Open Source Commitment

We believe that open source developers deserve respect and most importantly compensation for their work.

open source software and commercial exploitation

There is no such thing as free leveraging of open source software in commercial solutions long term without real win-win partnerships. Real material costs exist for the production of the software that powers most of the world. It takes the development time of actual humans, computer wear and tear, electricity, bandwidth, food and shelter to produce "free" open source software. It's just like that free lunch economists like to talk about.

We encourage you to use our open source offerings in your products, just be cool about it and don't be a Leprechaun and delete all our info out of the code and say you wrote it and came up with the idea. Free software is free to use, not free to take credit for.

ramen diet for the developers while the spinoffs eat sushiFree software was designed to remain free, when companies rebrand open source, call it their own, and do not help the original creators, it hurts us all.

We don't believe in stealing anyones ideas or software, we like to embrace all projects, allowing people to do what they do best and leverage the skillsets a complete team brings.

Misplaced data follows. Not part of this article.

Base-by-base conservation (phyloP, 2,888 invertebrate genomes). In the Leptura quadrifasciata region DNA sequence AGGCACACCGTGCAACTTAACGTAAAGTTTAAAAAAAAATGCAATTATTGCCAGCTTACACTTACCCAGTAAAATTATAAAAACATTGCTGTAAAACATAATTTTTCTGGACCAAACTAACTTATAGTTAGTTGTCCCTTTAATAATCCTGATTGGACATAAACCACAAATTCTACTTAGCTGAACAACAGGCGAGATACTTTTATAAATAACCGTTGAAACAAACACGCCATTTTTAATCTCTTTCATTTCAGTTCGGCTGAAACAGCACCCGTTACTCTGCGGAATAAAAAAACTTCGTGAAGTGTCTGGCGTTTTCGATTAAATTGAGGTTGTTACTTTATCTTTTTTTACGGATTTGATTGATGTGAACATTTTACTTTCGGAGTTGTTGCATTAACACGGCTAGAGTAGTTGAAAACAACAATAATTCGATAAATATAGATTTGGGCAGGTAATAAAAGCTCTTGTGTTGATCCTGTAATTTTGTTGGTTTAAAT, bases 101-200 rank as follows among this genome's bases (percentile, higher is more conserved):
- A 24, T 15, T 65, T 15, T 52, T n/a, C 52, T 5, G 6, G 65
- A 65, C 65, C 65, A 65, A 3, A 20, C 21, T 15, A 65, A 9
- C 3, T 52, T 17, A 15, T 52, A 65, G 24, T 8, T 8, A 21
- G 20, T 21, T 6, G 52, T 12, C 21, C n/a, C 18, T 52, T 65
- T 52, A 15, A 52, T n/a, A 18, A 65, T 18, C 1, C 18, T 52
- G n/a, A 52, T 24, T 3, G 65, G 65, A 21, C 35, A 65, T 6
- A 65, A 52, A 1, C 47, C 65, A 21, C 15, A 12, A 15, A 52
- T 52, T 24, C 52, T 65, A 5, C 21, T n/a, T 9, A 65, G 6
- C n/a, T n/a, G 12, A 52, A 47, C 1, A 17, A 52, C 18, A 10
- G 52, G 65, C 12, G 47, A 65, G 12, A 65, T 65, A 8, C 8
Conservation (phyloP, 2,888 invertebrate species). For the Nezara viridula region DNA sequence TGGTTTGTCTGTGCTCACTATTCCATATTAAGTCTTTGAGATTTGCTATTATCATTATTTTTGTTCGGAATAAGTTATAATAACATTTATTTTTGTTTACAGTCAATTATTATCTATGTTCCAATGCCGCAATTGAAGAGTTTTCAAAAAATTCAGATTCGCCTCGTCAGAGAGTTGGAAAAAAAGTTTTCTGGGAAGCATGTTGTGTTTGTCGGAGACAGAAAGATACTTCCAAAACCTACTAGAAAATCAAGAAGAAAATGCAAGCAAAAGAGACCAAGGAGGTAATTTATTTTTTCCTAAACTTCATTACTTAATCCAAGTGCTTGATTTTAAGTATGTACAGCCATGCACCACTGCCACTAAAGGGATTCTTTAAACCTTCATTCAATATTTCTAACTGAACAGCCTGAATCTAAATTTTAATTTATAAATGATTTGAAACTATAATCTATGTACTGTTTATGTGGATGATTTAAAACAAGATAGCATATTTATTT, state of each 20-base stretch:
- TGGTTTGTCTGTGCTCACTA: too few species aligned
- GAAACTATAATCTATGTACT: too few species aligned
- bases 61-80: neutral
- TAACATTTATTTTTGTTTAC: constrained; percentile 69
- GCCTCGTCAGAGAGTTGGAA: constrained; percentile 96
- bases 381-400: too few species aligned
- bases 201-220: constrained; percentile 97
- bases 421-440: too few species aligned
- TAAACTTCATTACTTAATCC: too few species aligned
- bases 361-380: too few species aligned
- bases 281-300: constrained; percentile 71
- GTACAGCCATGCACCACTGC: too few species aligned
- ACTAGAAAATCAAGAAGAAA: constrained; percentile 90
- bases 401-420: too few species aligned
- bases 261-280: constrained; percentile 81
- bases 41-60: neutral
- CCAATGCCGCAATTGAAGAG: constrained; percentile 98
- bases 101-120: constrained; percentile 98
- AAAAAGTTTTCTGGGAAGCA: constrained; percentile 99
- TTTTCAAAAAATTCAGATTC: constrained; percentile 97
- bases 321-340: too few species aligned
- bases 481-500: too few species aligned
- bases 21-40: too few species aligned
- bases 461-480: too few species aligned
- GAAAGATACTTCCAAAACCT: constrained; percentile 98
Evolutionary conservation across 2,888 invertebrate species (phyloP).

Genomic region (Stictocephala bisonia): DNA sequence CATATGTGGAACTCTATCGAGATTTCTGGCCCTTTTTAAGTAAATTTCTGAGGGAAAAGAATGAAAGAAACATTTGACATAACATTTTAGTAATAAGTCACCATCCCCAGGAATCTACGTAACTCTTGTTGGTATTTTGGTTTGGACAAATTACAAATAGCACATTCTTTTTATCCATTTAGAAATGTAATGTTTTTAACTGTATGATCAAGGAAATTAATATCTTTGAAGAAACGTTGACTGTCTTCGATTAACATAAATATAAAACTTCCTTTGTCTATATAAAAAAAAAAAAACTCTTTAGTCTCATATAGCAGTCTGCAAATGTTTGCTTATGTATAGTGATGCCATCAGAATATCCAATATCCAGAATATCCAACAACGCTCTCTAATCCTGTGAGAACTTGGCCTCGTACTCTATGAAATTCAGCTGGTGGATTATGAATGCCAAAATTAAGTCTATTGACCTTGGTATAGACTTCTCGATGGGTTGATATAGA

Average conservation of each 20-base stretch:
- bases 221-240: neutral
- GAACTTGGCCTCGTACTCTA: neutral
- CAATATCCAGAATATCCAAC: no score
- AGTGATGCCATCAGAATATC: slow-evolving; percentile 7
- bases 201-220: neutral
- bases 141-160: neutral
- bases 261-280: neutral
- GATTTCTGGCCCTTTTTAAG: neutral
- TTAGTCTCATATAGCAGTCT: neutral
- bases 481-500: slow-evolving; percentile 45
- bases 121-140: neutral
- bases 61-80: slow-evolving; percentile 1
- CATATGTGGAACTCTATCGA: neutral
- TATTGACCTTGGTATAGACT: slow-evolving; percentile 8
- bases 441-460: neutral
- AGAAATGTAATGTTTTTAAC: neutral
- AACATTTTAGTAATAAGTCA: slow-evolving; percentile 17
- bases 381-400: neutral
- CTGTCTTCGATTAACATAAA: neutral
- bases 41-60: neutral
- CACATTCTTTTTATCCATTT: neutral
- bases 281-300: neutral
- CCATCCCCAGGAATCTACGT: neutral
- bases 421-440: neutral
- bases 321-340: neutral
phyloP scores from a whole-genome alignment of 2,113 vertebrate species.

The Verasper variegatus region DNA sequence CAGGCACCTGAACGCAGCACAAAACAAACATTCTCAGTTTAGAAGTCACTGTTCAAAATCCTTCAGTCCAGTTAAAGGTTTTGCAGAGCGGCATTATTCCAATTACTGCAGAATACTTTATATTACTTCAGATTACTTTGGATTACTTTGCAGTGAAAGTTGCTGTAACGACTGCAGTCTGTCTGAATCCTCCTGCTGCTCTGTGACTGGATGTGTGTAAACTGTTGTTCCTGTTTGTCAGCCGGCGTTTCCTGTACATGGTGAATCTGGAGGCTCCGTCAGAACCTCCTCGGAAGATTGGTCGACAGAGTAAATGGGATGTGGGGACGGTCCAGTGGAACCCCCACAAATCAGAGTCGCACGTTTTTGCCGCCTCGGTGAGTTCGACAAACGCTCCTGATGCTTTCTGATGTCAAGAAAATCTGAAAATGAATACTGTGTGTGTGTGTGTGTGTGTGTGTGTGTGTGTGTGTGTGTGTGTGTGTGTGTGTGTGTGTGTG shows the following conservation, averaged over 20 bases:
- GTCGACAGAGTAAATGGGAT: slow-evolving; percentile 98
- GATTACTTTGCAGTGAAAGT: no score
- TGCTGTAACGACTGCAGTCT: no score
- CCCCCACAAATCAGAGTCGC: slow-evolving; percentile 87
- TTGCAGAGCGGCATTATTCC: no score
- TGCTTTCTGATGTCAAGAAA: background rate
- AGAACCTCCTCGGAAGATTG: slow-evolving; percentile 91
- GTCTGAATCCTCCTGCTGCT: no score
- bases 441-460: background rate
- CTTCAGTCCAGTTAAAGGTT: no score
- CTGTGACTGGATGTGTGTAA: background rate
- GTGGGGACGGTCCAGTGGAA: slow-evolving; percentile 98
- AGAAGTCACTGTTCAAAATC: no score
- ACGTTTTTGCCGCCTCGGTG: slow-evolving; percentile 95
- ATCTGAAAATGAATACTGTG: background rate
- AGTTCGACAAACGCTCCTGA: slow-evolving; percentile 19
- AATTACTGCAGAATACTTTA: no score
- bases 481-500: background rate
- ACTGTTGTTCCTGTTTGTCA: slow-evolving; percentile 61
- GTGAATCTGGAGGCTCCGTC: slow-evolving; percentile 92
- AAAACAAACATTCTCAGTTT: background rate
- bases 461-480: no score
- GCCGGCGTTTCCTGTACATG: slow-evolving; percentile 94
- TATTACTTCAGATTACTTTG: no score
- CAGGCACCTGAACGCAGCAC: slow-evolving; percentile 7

We wish more places would at least give credit to the original software and not brag about how many millions they make off it when they have not even paypal donated 20 bucks. Open source is about sharing, not taking.

Most open source users are awesome, certain organizations and gov groups are simply amazing to work with, we just need to educate certain organizations as to the fact that sometimes you need to clean the hamster cage and give them food, not just keep them in a dark corner and break them out when you want something from them. Also when you take something from a small organization, call it your own, and shut them out from selling their own product, you cut yourself off from future upgrades and hurt the open source goal of enabling people to be able to share their work with others, yet still profit off it if they can.

There's no such thing as a free lunch (or source code). Even if you got it for free, it's cost was picked up somewhere..

This fact, however, is conveniently overlooked in the project and budget planning of unscrupulous companies when "developing" their commercial software solutions. In reality this is mass appropriation of any available free solution to raise the profit margin for the product. It's such a widespread practice that the proponents of it have coined an expression to describe open source software as "the GPL virus". The very notion of contributing code back to the project and making available their copy of the source is so distasteful to these companies that they compare their legal obligation to a disease. If you go looking for the sources of the changes of some GPL code used in a commercial software product you will probably only find a copy of the license and a reference to the upstream project buried deep in the documentation.